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Detecting Motion using Python, SimpleCV and a Raspberry Pi

Simple CV

My wife and kids enjoy bird watching. In our dining room, we attached a bird feeder to a window in the room. My wife asked if I could hack together a way to snap pictures of birds that visit the bird feeder. After doing some good searches, I realized that SimpleCV has some easy capabilities enabling you to create a motion detection system with Python. SimpleCV has become one of my favorite open source computer vision tools that you program using python. In general, computer vision is the branch of computer science that deals with understanding images and video. In this post, I’ll try to outline the major ideas from this script by the folks from SimpleCV. I made a few edits to the script to save video frames with motion to disk. To learn more about getting started with python programming, check out this blog post.

In the world of computers, a computer image exists as a grid of numbers. Each number represents a color. A pixel is a cell in this grid of numbers at a particular (x,y) position. SimpleCV enables you to capture an image from your web camera using the following code.

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from SimpleCV import *
cam = Camera()
current = cam.getImage()

Let’s say we capture two images taken within a 1/2 second of each other.

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previous = cam.getImage() #grab a frame
time.sleep(0.5) #wait for half a second
current = cam.getImage() #grab another frame
diff = current - previous

SimpleCV defines an image subtraction operation so that you can find the differences between two images. If the current and previous images are exactly the same, SimpleCV will compute a black image. (i.e. a grid of zeros) If current and previous images have substantial differences, some of the cells in the diff image will have positive values.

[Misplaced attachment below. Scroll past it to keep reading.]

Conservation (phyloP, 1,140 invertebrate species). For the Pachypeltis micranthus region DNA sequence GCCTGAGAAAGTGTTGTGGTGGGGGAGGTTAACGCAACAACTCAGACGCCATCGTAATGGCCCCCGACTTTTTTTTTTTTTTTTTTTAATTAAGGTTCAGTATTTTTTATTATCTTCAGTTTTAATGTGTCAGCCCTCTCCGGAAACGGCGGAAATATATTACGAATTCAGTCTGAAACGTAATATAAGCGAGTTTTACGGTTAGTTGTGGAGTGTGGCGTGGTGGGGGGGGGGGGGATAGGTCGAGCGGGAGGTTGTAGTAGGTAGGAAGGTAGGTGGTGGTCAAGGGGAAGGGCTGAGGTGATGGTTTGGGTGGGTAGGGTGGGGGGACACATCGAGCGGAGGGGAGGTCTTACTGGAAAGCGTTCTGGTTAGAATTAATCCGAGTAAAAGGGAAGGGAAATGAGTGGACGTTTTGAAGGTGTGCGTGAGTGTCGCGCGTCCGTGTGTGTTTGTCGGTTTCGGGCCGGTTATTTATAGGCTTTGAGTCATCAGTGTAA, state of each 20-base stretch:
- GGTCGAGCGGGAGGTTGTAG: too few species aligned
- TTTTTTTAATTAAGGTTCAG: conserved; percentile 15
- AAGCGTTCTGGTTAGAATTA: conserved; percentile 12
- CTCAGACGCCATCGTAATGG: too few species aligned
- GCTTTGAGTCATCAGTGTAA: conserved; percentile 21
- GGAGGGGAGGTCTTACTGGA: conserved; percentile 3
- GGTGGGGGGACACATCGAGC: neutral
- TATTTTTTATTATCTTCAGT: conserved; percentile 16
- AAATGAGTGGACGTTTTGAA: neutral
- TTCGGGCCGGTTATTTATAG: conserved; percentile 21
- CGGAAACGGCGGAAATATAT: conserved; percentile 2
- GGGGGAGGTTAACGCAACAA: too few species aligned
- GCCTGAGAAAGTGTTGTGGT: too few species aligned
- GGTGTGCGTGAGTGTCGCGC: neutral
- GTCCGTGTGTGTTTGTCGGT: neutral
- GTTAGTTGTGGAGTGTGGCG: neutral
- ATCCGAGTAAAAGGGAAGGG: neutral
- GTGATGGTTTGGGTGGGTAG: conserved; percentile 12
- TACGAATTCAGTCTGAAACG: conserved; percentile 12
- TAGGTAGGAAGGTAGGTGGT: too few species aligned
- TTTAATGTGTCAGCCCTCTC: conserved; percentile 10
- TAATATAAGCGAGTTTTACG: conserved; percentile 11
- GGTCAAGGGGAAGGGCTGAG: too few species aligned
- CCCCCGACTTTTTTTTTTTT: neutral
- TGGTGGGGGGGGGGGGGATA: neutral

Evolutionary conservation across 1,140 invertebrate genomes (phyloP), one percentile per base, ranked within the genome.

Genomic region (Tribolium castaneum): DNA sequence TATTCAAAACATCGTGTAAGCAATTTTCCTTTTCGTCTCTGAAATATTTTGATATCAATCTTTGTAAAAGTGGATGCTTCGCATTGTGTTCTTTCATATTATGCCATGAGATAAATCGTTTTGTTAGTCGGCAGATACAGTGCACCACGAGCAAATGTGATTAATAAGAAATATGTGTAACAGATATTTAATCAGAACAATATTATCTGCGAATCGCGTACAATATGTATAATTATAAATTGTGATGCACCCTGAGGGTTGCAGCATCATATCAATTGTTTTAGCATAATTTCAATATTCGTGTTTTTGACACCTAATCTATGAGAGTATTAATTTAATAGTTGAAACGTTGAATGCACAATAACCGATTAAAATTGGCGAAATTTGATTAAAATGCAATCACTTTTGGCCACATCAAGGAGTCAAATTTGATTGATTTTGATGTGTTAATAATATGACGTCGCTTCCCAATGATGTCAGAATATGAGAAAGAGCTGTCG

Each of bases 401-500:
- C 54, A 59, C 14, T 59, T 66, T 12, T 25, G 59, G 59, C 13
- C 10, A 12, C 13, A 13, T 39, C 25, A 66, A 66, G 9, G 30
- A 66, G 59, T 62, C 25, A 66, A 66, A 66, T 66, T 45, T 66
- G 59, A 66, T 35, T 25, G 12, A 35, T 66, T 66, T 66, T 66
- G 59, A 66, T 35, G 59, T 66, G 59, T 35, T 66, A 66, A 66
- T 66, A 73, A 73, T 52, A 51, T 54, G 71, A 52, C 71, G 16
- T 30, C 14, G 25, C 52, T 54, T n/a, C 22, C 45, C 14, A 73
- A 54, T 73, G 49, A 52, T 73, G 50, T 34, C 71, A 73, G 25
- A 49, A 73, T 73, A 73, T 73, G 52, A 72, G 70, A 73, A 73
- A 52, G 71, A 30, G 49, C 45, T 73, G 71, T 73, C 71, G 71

At this point, we compute a ‘mean’ factor using all the pixel values from the diff image. If the mean value is higher than a particular threshold, we know that a motion event occurred. We capture an image and store the image to a file.

You can review the complete code solution below.

The following web page from SimpleCV outlines other applications of image math.

http://tutorial.simplecv.org/en/latest/examples/image-math.html?highlight=motion

I think the image motion blur and green screen tutorials look fun too.

To install SimpleCV on a Raspberry Pi, check out the following link:
http://simplecv.readthedocs.io/en/latest/HOWTO-Install%20on%20RaspberryPi.html

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from SimpleCV import *

cam = Camera()
threshold = 5.0 # if mean exceeds this amount do something
i = 0
disp = SimpleCV.Display((1024, 768))

while True:
    previous = cam.getImage() #grab a frame
    time.sleep(0.5) #wait for half a second
    current = cam.getImage() #grab another frame
    diff = current - previous
    matrix = diff.getNumpy()
    mean = matrix.mean()
   
    current.save(disp)

    if mean >= threshold:
        print "Motion Detected " + str(i)
 
        # capture the image. Display it. Save the image as a JPEG.
        img = cam.getImage()
        img.save('%.06d.jpg' % i)

        # change the filename counter variable.
        i += 1

Interested in learning more about SimpleCV? Check out the following PyCon conference video

Abstract: Katherine Scott: This talk is a brief summary of Computer Vision tutorial we proposed for PyCon. In this talk we will discuss what computer vision is, why it’s useful, what tools exist in the Python ecosystem, and how to apply it to your project.

 
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